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Falz's 'This Is Nigeria' Has Been Banned by Nigeria's Broadcasting Commission

Wande Cole's "Iskaba" and Olamide's "See Mary, See Jesus" were also deemed too "vulgar" for radio.

The Nigerian Broadcasting Commision (NBC) has banned Falz's viral, politically-charged hit "This is Nigeria."

The song, which was released in May, blatantly calls out the Nigerian government and addresses many of the country's social ills. One line in particular "This is Nigeria, look how we living now, everybody be criminal" was deemed "vulgar" by the commission and thus "unfit for radio." The artist shared a photo of the letter on Instagram, making light of the NBC's move.


Wande Cole's 2016 banger 'Iskaba' and Olamide's 'See Mary, See Jesus' were also banned.

Why the ban for "Iskaba" in particular came so late, is unknown, a letter from the NBC entitled "Persistent Airing of Music with Vulgar and Indecent Lyrics," cited the lyrics ""Girl you de make me kolo, shaking the ass like kolo" as the reason for the ban.

How exactly the NBC makes such decisions is unclear.

Last years, the NBC was also accused of banning songs from Davido, Olamide and 9nice, though it denied that the song had been removed from airwaves.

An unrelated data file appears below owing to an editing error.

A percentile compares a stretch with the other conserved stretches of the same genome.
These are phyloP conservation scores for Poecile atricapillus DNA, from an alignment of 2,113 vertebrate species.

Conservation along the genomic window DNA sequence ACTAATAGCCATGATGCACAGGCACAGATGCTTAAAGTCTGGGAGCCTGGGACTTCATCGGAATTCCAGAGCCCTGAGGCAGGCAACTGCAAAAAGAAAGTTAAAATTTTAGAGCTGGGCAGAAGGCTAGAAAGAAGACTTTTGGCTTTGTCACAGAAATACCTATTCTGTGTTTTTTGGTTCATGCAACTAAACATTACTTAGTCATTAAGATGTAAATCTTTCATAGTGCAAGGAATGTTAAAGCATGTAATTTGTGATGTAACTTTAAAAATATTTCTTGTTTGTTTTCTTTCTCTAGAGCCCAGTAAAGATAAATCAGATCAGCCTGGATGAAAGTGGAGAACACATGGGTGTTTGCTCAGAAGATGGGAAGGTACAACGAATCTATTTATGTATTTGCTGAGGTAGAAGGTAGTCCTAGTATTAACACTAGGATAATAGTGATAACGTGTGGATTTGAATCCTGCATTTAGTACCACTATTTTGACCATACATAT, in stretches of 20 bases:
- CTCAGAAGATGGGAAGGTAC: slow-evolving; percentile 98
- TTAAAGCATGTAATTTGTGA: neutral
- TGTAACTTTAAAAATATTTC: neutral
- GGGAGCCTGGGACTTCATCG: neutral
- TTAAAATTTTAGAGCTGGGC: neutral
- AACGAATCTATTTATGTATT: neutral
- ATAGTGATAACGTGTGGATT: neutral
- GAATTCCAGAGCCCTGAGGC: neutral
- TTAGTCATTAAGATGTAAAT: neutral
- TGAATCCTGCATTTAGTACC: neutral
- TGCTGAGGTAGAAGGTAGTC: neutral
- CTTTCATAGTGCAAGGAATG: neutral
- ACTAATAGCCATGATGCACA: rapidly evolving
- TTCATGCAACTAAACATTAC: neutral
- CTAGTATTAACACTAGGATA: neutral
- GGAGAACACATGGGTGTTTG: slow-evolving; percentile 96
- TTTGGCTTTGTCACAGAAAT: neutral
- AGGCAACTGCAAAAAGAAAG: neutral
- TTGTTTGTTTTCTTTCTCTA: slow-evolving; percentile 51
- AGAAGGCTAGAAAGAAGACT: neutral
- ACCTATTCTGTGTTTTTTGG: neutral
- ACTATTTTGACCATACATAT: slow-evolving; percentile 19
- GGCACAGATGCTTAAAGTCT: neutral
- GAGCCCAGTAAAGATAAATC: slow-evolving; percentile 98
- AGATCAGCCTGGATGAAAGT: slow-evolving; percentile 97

Many online have called out the NBC on social media, because really, none of this makes sense.







Interview
Photo: Benoit Peverelli

Interview: Oumou Sangaré Proves Why She's the Songbird of Wassoulou

We caught up with the Malian singer to talk about her new Acoustic album, longevity as an artist, and growing up in Mali.

When Oumou Sangaré tells me freedom is at her core, I am not surprised. If you listen to her discography, you'll be hard-pressed to find a song that doesn't center or in some way touch on women's rights or child abuse. The Grammy award-winning Malian singer has spent a significant part of her career using her voice to fight for the rights of women across Africa and the world, a testimony to this is her naming her debut studio album Moussolou, meaning Woman. The album, a pure masterpiece that solidified Oumou's place amongst the greats and earned her the name 'Songbird of Wassoulou,' was a commercial success selling over 250,000 records in Africa and would in turn go on to inspire other singers across the world.

On her latest body of work Acoustic, a reworking of her critically acclaimed 2017 album Mogoya, Oumou Sangaré proves how and why she earned her accolades. The entirety of the 11-track album was recorded within two days in the Midi Live studio in Villetaneuse in 'live' conditions—with no amplification, no retakes or overdubs, no headphones. Throughout the album, using her powerful and raw voice that has come to define feminism in Africa and shaped opinions across the continent, Oumou boldly addresses themes like loss, polygamy and female circumcision.

We caught up with the Malian singer at the studio she is staying while in quarantine to talk about her new album, longevity as an artist, and growing up in Mali.

This interview has been edited and condensed for clarity.

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